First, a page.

WE ARE four weeks away from the continent’s biggest games, the Africa Games penned in for Rabat, in Morocco.
The continent’s multi-sporting event held once every four years runs from 16 to 30 August and will see athletes from different African countries competing in 26 sporting codes while they will also use the platform to seek qualification for the 2020 Tokyo Olympics.
Surely, most of the countries, if not all, have already announced their teams for the games; probably apart from Lesotho.
On Monday I contacted a few athletes whom I hope would represent the country and was shocked to learn that they had no idea whether they would travel to Rabat.
A few weeks ago, I sought information regarding the team’s preparations, and I was told that there had been delays because of the clashes between the Lesotho National Olympics Committee (LNOC) and the Lesotho Sport and Recreation Commission (LSRC) over who among them had the authority over the games.
I wasn’t surprised though. It is common knowledge that for local sports administrators, they come first before the athletes.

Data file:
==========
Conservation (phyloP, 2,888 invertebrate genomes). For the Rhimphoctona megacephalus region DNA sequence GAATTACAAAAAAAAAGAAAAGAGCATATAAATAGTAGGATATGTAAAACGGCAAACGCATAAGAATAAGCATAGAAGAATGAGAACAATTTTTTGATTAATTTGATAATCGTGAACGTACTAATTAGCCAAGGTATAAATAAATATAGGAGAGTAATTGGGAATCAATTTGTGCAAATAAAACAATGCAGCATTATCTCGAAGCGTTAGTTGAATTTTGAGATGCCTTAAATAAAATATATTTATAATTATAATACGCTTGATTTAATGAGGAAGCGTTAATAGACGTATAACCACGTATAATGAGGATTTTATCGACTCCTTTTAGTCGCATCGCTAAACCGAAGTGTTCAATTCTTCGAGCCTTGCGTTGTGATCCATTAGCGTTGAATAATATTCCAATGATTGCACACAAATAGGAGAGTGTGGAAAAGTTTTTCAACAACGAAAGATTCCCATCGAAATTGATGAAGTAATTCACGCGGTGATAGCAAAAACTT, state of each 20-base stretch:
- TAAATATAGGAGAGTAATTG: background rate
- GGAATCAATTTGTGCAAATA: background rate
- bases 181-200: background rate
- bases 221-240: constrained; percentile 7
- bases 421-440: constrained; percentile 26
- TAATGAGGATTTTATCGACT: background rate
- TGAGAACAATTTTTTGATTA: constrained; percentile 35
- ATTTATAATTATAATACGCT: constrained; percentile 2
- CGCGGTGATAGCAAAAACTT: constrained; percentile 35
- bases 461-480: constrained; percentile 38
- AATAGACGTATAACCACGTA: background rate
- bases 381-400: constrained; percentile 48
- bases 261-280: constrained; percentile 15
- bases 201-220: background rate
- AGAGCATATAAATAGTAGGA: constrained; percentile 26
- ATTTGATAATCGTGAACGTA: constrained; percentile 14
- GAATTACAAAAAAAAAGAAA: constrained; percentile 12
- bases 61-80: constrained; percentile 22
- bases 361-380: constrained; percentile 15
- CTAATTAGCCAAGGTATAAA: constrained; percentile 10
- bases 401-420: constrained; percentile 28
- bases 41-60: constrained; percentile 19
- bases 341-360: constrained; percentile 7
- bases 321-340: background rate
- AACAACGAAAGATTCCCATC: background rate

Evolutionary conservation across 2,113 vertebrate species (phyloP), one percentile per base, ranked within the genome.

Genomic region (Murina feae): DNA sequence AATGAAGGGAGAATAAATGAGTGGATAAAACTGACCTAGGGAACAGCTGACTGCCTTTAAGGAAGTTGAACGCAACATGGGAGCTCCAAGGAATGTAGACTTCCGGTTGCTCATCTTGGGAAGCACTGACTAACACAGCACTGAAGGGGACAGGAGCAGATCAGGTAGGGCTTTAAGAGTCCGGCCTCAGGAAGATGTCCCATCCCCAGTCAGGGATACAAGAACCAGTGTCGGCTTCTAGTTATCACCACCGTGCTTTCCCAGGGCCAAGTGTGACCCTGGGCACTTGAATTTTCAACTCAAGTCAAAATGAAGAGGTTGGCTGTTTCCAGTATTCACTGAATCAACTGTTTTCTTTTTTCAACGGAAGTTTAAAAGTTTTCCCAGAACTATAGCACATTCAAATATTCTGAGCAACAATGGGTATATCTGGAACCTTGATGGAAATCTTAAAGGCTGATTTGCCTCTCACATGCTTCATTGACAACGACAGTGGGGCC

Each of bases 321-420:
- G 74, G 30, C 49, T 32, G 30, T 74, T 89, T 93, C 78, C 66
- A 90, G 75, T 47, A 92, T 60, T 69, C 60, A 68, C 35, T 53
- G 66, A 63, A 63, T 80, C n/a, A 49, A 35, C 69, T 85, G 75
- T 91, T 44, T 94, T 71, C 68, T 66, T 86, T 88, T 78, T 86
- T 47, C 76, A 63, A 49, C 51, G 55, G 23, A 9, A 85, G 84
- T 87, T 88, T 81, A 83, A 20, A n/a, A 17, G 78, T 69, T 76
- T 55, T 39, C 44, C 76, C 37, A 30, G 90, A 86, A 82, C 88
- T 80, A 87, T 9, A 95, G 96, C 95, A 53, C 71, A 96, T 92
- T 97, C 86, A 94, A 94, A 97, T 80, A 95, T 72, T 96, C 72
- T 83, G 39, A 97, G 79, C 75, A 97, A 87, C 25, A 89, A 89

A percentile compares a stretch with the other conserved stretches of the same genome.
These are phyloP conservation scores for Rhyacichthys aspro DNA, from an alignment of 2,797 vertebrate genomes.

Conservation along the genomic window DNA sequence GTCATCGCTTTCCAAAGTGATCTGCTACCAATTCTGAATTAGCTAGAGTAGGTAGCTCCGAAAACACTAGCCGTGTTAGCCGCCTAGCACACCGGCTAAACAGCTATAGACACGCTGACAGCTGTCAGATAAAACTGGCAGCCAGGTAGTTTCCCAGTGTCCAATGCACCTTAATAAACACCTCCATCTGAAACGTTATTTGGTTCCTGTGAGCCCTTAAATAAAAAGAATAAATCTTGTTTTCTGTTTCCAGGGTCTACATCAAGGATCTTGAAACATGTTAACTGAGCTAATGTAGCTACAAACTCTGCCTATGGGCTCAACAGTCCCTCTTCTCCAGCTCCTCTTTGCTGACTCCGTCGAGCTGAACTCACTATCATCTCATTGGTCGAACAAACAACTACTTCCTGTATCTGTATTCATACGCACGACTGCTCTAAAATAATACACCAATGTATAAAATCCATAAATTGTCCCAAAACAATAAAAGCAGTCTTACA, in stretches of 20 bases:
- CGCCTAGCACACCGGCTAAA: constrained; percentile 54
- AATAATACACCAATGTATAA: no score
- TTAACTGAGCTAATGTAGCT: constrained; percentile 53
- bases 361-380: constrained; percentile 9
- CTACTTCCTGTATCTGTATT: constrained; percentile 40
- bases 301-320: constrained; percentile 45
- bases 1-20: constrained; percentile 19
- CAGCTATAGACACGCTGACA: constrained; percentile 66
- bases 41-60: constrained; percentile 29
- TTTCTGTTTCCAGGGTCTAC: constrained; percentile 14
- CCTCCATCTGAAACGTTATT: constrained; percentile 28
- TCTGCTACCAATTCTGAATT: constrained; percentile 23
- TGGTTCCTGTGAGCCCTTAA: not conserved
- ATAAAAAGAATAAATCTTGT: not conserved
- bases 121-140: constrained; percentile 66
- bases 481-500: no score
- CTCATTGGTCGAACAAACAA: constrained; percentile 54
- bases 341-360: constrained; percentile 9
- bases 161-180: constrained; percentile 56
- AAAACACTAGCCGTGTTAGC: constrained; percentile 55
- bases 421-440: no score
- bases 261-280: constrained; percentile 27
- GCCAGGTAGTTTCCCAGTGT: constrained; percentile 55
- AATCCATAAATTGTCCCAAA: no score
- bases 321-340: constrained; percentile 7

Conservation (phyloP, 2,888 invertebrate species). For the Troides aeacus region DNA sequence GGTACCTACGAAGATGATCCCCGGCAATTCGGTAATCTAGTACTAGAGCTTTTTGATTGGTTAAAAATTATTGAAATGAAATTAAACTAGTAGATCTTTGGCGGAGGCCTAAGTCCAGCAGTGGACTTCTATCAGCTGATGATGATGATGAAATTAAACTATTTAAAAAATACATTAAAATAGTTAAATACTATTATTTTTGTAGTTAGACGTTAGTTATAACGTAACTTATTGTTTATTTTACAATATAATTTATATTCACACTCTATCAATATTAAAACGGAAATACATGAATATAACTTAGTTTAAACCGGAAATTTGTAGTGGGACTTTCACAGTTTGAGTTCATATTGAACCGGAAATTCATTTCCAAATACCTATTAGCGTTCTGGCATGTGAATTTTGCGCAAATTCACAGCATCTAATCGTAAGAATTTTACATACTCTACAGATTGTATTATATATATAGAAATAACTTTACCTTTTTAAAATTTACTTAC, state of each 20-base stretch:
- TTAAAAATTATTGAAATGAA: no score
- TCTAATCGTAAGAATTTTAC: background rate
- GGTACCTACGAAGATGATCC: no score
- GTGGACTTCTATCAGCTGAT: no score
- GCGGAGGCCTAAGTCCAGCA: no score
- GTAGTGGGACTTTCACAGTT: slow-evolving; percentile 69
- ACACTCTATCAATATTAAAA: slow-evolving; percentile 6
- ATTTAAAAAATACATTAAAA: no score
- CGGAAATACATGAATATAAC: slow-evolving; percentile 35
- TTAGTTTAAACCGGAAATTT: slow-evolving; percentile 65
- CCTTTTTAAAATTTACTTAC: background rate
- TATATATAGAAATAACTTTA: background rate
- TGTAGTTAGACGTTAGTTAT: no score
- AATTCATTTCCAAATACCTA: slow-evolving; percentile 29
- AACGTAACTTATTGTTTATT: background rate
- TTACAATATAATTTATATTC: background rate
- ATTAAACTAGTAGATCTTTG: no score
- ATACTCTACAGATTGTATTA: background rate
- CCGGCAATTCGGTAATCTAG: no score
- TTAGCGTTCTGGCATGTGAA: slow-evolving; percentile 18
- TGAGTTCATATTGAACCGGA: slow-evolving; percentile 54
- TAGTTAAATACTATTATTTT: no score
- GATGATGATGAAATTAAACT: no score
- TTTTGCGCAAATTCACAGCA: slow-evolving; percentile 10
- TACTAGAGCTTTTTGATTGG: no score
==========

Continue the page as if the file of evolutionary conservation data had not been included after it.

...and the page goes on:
The games are now being convened by the Association of National Olympic Committee of Africa (ANOCA). This created confusion between the LSRC and LNOC on who would be responsible for the games this year.
It was however, later resolved that the two bodies would work hand together with their members sharing the positions in the delegation that would travel with the team to Rabat.
What worries me is that all this time when the two associations were fighting over positions, what was happening with the poor athletes? Were they given adequate attention in their preparations?
I was told that the team is going to be made up of the athletes who are already in the podium performance and high performance programmes, which to me sounds like a good idea because they are already seasoned campaigners with exposure.
However, my worry is that athletes also need proper preparatory programmes based on the competitions that they are training for. So, if up to this week they were still unaware of their participation, where does that leave them and their coaches?
Participating in big competitions such as this one needs players who are mentally fit and if our athletes will know of their participation three weeks before they are intended to travel to Morocco then we cannot expect them to do wonders.
My humble plea is that our sports admins should stop putting their interests first when eyeing international trips just because this is where they get lots of money.
They should always put the athletes’ interest first before they start fighting for positions in the trips to ensure that the teams get better preparations that give them a competitive edge. That helps their esteem when they are among fellow competitors and confidence on the track.
This also follows for other federations whose athletes are likely to make the team. We must consider the athletes first.